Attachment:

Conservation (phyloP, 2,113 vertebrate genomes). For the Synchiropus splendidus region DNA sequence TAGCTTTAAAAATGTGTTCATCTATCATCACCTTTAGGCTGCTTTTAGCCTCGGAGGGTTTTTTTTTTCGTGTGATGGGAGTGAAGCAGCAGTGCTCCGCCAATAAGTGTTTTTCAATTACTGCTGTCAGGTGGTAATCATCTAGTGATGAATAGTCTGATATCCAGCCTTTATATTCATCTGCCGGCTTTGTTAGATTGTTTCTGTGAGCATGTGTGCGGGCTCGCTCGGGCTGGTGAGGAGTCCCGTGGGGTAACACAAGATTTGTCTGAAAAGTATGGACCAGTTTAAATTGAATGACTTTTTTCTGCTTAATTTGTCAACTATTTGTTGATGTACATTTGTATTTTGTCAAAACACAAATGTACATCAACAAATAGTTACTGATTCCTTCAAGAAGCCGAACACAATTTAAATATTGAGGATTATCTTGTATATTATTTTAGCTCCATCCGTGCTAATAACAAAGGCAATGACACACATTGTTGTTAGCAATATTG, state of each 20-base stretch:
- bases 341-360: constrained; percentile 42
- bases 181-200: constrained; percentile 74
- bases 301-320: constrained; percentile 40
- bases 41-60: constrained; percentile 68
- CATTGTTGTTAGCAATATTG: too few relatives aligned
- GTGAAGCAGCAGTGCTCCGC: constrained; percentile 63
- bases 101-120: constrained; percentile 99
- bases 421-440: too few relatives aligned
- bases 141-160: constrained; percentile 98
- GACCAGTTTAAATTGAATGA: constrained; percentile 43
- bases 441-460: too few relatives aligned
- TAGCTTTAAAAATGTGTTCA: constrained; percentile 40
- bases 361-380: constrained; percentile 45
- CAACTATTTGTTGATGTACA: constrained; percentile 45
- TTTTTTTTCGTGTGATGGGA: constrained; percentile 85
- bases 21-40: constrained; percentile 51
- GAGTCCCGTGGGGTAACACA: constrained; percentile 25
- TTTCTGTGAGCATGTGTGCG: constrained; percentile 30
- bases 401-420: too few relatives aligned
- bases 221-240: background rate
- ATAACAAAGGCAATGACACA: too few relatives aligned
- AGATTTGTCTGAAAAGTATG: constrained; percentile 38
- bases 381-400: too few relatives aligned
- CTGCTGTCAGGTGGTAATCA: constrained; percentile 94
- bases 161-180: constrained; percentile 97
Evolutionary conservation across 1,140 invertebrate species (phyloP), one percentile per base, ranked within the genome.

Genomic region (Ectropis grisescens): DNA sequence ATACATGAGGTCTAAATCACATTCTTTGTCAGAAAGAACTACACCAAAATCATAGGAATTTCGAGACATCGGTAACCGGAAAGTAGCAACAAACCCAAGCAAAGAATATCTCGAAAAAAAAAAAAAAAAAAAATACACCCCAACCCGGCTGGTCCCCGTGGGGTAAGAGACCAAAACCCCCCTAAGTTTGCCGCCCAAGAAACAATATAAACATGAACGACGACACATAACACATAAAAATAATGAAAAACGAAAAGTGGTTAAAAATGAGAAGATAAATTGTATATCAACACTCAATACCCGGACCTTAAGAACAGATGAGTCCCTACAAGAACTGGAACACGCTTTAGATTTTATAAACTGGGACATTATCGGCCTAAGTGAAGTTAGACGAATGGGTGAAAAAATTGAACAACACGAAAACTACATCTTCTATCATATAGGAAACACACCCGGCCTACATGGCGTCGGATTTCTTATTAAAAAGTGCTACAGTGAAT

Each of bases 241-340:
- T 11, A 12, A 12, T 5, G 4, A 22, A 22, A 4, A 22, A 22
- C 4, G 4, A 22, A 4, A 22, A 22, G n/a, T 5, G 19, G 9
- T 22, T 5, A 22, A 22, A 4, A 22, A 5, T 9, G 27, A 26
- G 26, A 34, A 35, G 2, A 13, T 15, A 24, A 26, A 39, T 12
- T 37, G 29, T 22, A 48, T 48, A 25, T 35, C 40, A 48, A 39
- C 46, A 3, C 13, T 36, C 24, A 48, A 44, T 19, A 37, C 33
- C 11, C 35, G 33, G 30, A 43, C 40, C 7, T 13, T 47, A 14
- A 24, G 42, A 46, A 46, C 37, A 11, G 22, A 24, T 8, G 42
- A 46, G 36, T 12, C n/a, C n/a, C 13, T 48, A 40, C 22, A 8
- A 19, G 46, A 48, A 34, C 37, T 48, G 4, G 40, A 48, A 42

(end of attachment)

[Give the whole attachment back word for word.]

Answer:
Conservation (phyloP, 2,113 vertebrate genomes). For the Synchiropus splendidus region DNA sequence TAGCTTTAAAAATGTGTTCATCTATCATCACCTTTAGGCTGCTTTTAGCCTCGGAGGGTTTTTTTTTTCGTGTGATGGGAGTGAAGCAGCAGTGCTCCGCCAATAAGTGTTTTTCAATTACTGCTGTCAGGTGGTAATCATCTAGTGATGAATAGTCTGATATCCAGCCTTTATATTCATCTGCCGGCTTTGTTAGATTGTTTCTGTGAGCATGTGTGCGGGCTCGCTCGGGCTGGTGAGGAGTCCCGTGGGGTAACACAAGATTTGTCTGAAAAGTATGGACCAGTTTAAATTGAATGACTTTTTTCTGCTTAATTTGTCAACTATTTGTTGATGTACATTTGTATTTTGTCAAAACACAAATGTACATCAACAAATAGTTACTGATTCCTTCAAGAAGCCGAACACAATTTAAATATTGAGGATTATCTTGTATATTATTTTAGCTCCATCCGTGCTAATAACAAAGGCAATGACACACATTGTTGTTAGCAATATTG, state of each 20-base stretch:
- bases 341-360: constrained; percentile 42
- bases 181-200: constrained; percentile 74
- bases 301-320: constrained; percentile 40
- bases 41-60: constrained; percentile 68
- CATTGTTGTTAGCAATATTG: too few relatives aligned
- GTGAAGCAGCAGTGCTCCGC: constrained; percentile 63
- bases 101-120: constrained; percentile 99
- bases 421-440: too few relatives aligned
- bases 141-160: constrained; percentile 98
- GACCAGTTTAAATTGAATGA: constrained; percentile 43
- bases 441-460: too few relatives aligned
- TAGCTTTAAAAATGTGTTCA: constrained; percentile 40
- bases 361-380: constrained; percentile 45
- CAACTATTTGTTGATGTACA: constrained; percentile 45
- TTTTTTTTCGTGTGATGGGA: constrained; percentile 85
- bases 21-40: constrained; percentile 51
- GAGTCCCGTGGGGTAACACA: constrained; percentile 25
- TTTCTGTGAGCATGTGTGCG: constrained; percentile 30
- bases 401-420: too few relatives aligned
- bases 221-240: background rate
- ATAACAAAGGCAATGACACA: too few relatives aligned
- AGATTTGTCTGAAAAGTATG: constrained; percentile 38
- bases 381-400: too few relatives aligned
- CTGCTGTCAGGTGGTAATCA: constrained; percentile 94
- bases 161-180: constrained; percentile 97
Evolutionary conservation across 1,140 invertebrate species (phyloP), one percentile per base, ranked within the genome.

Genomic region (Ectropis grisescens): DNA sequence ATACATGAGGTCTAAATCACATTCTTTGTCAGAAAGAACTACACCAAAATCATAGGAATTTCGAGACATCGGTAACCGGAAAGTAGCAACAAACCCAAGCAAAGAATATCTCGAAAAAAAAAAAAAAAAAAAATACACCCCAACCCGGCTGGTCCCCGTGGGGTAAGAGACCAAAACCCCCCTAAGTTTGCCGCCCAAGAAACAATATAAACATGAACGACGACACATAACACATAAAAATAATGAAAAACGAAAAGTGGTTAAAAATGAGAAGATAAATTGTATATCAACACTCAATACCCGGACCTTAAGAACAGATGAGTCCCTACAAGAACTGGAACACGCTTTAGATTTTATAAACTGGGACATTATCGGCCTAAGTGAAGTTAGACGAATGGGTGAAAAAATTGAACAACACGAAAACTACATCTTCTATCATATAGGAAACACACCCGGCCTACATGGCGTCGGATTTCTTATTAAAAAGTGCTACAGTGAAT

Each of bases 241-340:
- T 11, A 12, A 12, T 5, G 4, A 22, A 22, A 4, A 22, A 22
- C 4, G 4, A 22, A 4, A 22, A 22, G n/a, T 5, G 19, G 9
- T 22, T 5, A 22, A 22, A 4, A 22, A 5, T 9, G 27, A 26
- G 26, A 34, A 35, G 2, A 13, T 15, A 24, A 26, A 39, T 12
- T 37, G 29, T 22, A 48, T 48, A 25, T 35, C 40, A 48, A 39
- C 46, A 3, C 13, T 36, C 24, A 48, A 44, T 19, A 37, C 33
- C 11, C 35, G 33, G 30, A 43, C 40, C 7, T 13, T 47, A 14
- A 24, G 42, A 46, A 46, C 37, A 11, G 22, A 24, T 8, G 42
- A 46, G 36, T 12, C n/a, C n/a, C 13, T 48, A 40, C 22, A 8
- A 19, G 46, A 48, A 34, C 37, T 48, G 4, G 40, A 48, A 42